The next part of this series can be found here.

Wednesday, February 15, 2012

Liturgical Code of St Benedict: Lauds/2 (Feb 15/June 16/Oct 16)

Today's section of the Rule looks at the structure and content of Lauds on ferial days, or days throughout the week.

Caput XIII: Privatis diebus qualiter agantur matutini

Diebus autem privatis Matutinorum sollemnitas ita agatur: id est, ut sexagesimus sextus psalmus dicatur sine antiphona, subtrahendo modice sicut Dominica, ut omnes occurrant ad quinquagesimum, qui cum antiphona dicatur. Post quem alii duo psalmi dicantur secundum consuetudinem: id est, secunda feria quintus et trigesimus quintus, tertia feria quadragesimus secundus et quinquagesimus sextus, quarta feria sexagesimus tertius et sexagesimus quartus, quinta feria octogesimus septi-mus et octogesimus nonus, sexta feria septuagesimus quintus et nonagesimus primus, sabbato autem centesimus quadragesimus secundus et canticum Deuteronomium, quod dividatur in duas Glorias. Nam ceteris diebus canticum unumquodque die suo ex prophetis, sicut psallit Ecclesia Romana, dicantur. Post haec sequantur Laudes; deinde lectio una apostoli memoriter recitanda, respon-sorium, ambrosianum, versu, canticum de 'Evangelia', litania, et completum est.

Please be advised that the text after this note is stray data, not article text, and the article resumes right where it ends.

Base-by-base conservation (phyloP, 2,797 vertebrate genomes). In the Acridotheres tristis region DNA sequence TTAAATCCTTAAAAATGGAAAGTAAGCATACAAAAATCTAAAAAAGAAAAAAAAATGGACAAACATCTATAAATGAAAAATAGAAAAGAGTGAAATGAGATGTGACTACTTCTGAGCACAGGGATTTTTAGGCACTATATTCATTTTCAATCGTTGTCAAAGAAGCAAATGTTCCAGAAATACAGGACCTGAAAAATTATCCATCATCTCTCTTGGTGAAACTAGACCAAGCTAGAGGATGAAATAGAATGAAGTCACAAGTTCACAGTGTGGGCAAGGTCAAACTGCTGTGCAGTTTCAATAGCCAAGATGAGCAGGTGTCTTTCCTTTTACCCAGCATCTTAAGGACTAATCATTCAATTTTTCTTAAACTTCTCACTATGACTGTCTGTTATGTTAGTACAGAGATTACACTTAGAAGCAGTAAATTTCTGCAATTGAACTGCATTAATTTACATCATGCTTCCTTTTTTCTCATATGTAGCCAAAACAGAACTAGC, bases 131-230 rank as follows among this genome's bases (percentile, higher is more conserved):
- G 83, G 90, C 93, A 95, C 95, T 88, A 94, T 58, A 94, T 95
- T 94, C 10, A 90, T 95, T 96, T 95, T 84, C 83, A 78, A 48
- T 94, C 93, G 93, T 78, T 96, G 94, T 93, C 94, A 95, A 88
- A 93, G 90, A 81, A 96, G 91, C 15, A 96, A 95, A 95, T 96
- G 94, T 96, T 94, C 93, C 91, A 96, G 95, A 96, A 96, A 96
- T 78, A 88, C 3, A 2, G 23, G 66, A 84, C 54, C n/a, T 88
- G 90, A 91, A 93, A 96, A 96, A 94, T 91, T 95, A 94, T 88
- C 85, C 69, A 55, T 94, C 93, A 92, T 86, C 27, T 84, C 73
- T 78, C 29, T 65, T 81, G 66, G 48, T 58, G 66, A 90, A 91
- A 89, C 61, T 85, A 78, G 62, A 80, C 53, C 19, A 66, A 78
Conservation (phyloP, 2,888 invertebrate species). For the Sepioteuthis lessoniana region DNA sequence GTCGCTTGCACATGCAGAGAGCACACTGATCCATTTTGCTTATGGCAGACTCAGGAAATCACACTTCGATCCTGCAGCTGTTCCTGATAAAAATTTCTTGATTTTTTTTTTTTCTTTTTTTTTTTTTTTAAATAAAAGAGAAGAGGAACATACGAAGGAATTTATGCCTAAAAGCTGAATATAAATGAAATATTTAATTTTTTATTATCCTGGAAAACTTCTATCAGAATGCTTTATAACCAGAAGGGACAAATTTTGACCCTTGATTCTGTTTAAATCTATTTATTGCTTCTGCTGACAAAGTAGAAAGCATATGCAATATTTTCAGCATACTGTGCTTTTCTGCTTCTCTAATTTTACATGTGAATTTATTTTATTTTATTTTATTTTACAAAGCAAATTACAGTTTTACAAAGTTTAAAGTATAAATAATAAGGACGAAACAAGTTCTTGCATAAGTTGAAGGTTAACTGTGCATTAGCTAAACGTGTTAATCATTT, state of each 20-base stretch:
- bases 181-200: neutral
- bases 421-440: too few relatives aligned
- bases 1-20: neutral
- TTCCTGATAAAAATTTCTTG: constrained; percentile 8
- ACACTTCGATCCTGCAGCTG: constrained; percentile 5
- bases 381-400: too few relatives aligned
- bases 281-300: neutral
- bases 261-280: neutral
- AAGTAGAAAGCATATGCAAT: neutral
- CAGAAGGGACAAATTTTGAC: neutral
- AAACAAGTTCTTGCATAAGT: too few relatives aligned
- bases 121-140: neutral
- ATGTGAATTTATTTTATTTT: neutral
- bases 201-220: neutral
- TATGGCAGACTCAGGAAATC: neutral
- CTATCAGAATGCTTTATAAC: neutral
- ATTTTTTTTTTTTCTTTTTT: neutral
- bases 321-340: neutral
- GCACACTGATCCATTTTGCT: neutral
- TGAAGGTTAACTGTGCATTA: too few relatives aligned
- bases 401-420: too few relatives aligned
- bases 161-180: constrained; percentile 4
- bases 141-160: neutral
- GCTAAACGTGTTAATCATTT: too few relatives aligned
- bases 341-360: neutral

Chapter 13: How Lauds shall be said on ordinary days

On ordinary days Lauds shall be celebrated in the following manner: let the sixty-sixth psalm be said without an antiphon and somewhat slowly, as on Sunday, in order that all may assemble in time for the fiftieth, which should be said with an antiphon.

After this let two other psalms be said according to custom: that is, on Monday the fifth and thirty-fifth; on Tuesday the forty-second and fifty-sixth; on Wednesday the sixty-third and sixty-fourth; on Thursday the eighty-seventh and eighty-ninth; on Friday the seventy-fifth and ninety-first; and on Saturday the hundred and forty-second and the canticle from Deuteronomy, which must be divided into two parts.

But on the other days let there be a canticle from the prophets, each on its own day, according to the custom of the Roman church. After that let the Laudate psalms follow; then a lesson from the apostle to be said by heart, the responsory, the hymn, the versicle, the canticle from the Gospels, the Kyrie eleison, and so the end.


The hour of Lauds is absolutely central to St Benedict's construction of the Office, reflecting two key principles, namely repetition each day of certain key psalms, and secondly (more controversially) the progression of the week according to a thematic program.

The value of repetition

These days we tend to shy away from repetition, preferring instead novelty!  Yet repetition of key messages is a central feature of St Benedict's Office.  Indeed, the fixed psalms and canticle of Lauds make up well over half of the verses said at this hour each day.